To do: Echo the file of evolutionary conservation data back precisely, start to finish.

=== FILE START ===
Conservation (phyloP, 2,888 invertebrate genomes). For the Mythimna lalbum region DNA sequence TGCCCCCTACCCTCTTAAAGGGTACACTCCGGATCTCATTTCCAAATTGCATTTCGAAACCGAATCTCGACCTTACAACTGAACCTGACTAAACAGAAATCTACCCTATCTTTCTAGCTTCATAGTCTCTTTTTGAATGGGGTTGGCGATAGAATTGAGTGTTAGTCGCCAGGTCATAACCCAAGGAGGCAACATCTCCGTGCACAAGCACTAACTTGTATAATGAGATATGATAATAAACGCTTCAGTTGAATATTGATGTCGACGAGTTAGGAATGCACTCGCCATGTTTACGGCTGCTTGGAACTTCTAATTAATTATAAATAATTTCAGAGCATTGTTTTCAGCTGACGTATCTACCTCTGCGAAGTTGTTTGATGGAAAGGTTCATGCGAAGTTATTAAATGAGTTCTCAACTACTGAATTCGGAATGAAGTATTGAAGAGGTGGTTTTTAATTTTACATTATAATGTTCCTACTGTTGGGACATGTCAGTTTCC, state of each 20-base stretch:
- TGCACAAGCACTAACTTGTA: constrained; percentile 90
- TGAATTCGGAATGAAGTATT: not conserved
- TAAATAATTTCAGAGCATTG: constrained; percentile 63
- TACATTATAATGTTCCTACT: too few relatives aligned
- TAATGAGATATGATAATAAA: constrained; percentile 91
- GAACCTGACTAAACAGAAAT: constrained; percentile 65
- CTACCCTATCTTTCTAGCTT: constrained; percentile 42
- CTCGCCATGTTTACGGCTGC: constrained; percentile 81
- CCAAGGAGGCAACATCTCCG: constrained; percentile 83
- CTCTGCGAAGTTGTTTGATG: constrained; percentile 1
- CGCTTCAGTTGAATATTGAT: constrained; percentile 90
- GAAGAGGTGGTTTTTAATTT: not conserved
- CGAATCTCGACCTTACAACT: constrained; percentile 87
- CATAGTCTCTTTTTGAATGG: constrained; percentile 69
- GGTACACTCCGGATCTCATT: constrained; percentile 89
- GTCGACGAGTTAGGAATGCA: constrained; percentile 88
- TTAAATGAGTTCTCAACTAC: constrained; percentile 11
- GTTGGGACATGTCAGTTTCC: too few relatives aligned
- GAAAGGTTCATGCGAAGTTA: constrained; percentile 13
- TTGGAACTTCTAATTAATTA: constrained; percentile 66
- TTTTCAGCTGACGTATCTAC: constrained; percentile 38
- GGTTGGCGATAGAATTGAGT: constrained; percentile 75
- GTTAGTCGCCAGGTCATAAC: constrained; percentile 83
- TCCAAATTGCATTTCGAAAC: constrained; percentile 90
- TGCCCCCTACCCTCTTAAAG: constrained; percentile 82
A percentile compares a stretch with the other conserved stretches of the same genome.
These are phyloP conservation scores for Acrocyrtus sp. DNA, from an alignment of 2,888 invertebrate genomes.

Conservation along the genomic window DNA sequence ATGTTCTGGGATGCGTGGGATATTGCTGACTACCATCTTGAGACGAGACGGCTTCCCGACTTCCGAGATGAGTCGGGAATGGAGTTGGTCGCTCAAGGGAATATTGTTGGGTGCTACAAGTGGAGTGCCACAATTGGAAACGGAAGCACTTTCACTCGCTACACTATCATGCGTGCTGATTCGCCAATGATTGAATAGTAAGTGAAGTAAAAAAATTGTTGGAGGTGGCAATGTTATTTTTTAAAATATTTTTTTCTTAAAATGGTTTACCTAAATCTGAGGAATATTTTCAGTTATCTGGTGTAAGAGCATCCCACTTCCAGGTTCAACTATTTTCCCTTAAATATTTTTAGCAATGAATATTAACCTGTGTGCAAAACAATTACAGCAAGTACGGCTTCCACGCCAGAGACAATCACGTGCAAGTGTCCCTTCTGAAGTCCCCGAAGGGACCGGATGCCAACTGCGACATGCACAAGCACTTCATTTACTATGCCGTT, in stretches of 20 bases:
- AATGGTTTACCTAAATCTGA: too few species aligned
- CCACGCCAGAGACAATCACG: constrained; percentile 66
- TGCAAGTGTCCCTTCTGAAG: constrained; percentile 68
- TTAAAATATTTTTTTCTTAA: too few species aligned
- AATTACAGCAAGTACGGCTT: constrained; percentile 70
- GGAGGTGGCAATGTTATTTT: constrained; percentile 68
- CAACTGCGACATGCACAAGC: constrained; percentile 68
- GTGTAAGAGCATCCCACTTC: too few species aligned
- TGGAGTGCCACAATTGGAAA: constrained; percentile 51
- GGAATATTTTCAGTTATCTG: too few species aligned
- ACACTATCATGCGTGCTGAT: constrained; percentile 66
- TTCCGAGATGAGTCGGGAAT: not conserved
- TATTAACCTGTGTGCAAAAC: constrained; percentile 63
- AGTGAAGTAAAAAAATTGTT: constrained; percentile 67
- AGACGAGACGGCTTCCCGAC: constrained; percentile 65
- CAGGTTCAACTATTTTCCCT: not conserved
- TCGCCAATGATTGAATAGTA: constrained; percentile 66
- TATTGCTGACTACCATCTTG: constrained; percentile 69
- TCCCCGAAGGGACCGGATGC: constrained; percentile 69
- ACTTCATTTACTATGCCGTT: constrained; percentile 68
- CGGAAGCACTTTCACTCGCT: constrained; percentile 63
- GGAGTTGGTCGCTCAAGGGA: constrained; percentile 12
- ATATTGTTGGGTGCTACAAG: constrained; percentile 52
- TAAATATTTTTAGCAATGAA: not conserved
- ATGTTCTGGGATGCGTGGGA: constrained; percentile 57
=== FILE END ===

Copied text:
Conservation (phyloP, 2,888 invertebrate genomes). For the Mythimna lalbum region DNA sequence TGCCCCCTACCCTCTTAAAGGGTACACTCCGGATCTCATTTCCAAATTGCATTTCGAAACCGAATCTCGACCTTACAACTGAACCTGACTAAACAGAAATCTACCCTATCTTTCTAGCTTCATAGTCTCTTTTTGAATGGGGTTGGCGATAGAATTGAGTGTTAGTCGCCAGGTCATAACCCAAGGAGGCAACATCTCCGTGCACAAGCACTAACTTGTATAATGAGATATGATAATAAACGCTTCAGTTGAATATTGATGTCGACGAGTTAGGAATGCACTCGCCATGTTTACGGCTGCTTGGAACTTCTAATTAATTATAAATAATTTCAGAGCATTGTTTTCAGCTGACGTATCTACCTCTGCGAAGTTGTTTGATGGAAAGGTTCATGCGAAGTTATTAAATGAGTTCTCAACTACTGAATTCGGAATGAAGTATTGAAGAGGTGGTTTTTAATTTTACATTATAATGTTCCTACTGTTGGGACATGTCAGTTTCC, state of each 20-base stretch:
- TGCACAAGCACTAACTTGTA: constrained; percentile 90
- TGAATTCGGAATGAAGTATT: not conserved
- TAAATAATTTCAGAGCATTG: constrained; percentile 63
- TACATTATAATGTTCCTACT: too few relatives aligned
- TAATGAGATATGATAATAAA: constrained; percentile 91
- GAACCTGACTAAACAGAAAT: constrained; percentile 65
- CTACCCTATCTTTCTAGCTT: constrained; percentile 42
- CTCGCCATGTTTACGGCTGC: constrained; percentile 81
- CCAAGGAGGCAACATCTCCG: constrained; percentile 83
- CTCTGCGAAGTTGTTTGATG: constrained; percentile 1
- CGCTTCAGTTGAATATTGAT: constrained; percentile 90
- GAAGAGGTGGTTTTTAATTT: not conserved
- CGAATCTCGACCTTACAACT: constrained; percentile 87
- CATAGTCTCTTTTTGAATGG: constrained; percentile 69
- GGTACACTCCGGATCTCATT: constrained; percentile 89
- GTCGACGAGTTAGGAATGCA: constrained; percentile 88
- TTAAATGAGTTCTCAACTAC: constrained; percentile 11
- GTTGGGACATGTCAGTTTCC: too few relatives aligned
- GAAAGGTTCATGCGAAGTTA: constrained; percentile 13
- TTGGAACTTCTAATTAATTA: constrained; percentile 66
- TTTTCAGCTGACGTATCTAC: constrained; percentile 38
- GGTTGGCGATAGAATTGAGT: constrained; percentile 75
- GTTAGTCGCCAGGTCATAAC: constrained; percentile 83
- TCCAAATTGCATTTCGAAAC: constrained; percentile 90
- TGCCCCCTACCCTCTTAAAG: constrained; percentile 82
A percentile compares a stretch with the other conserved stretches of the same genome.
These are phyloP conservation scores for Acrocyrtus sp. DNA, from an alignment of 2,888 invertebrate genomes.

Conservation along the genomic window DNA sequence ATGTTCTGGGATGCGTGGGATATTGCTGACTACCATCTTGAGACGAGACGGCTTCCCGACTTCCGAGATGAGTCGGGAATGGAGTTGGTCGCTCAAGGGAATATTGTTGGGTGCTACAAGTGGAGTGCCACAATTGGAAACGGAAGCACTTTCACTCGCTACACTATCATGCGTGCTGATTCGCCAATGATTGAATAGTAAGTGAAGTAAAAAAATTGTTGGAGGTGGCAATGTTATTTTTTAAAATATTTTTTTCTTAAAATGGTTTACCTAAATCTGAGGAATATTTTCAGTTATCTGGTGTAAGAGCATCCCACTTCCAGGTTCAACTATTTTCCCTTAAATATTTTTAGCAATGAATATTAACCTGTGTGCAAAACAATTACAGCAAGTACGGCTTCCACGCCAGAGACAATCACGTGCAAGTGTCCCTTCTGAAGTCCCCGAAGGGACCGGATGCCAACTGCGACATGCACAAGCACTTCATTTACTATGCCGTT, in stretches of 20 bases:
- AATGGTTTACCTAAATCTGA: too few species aligned
- CCACGCCAGAGACAATCACG: constrained; percentile 66
- TGCAAGTGTCCCTTCTGAAG: constrained; percentile 68
- TTAAAATATTTTTTTCTTAA: too few species aligned
- AATTACAGCAAGTACGGCTT: constrained; percentile 70
- GGAGGTGGCAATGTTATTTT: constrained; percentile 68
- CAACTGCGACATGCACAAGC: constrained; percentile 68
- GTGTAAGAGCATCCCACTTC: too few species aligned
- TGGAGTGCCACAATTGGAAA: constrained; percentile 51
- GGAATATTTTCAGTTATCTG: too few species aligned
- ACACTATCATGCGTGCTGAT: constrained; percentile 66
- TTCCGAGATGAGTCGGGAAT: not conserved
- TATTAACCTGTGTGCAAAAC: constrained; percentile 63
- AGTGAAGTAAAAAAATTGTT: constrained; percentile 67
- AGACGAGACGGCTTCCCGAC: constrained; percentile 65
- CAGGTTCAACTATTTTCCCT: not conserved
- TCGCCAATGATTGAATAGTA: constrained; percentile 66
- TATTGCTGACTACCATCTTG: constrained; percentile 69
- TCCCCGAAGGGACCGGATGC: constrained; percentile 69
- ACTTCATTTACTATGCCGTT: constrained; percentile 68
- CGGAAGCACTTTCACTCGCT: constrained; percentile 63
- GGAGTTGGTCGCTCAAGGGA: constrained; percentile 12
- ATATTGTTGGGTGCTACAAG: constrained; percentile 52
- TAAATATTTTTAGCAATGAA: not conserved
- ATGTTCTGGGATGCGTGGGA: constrained; percentile 57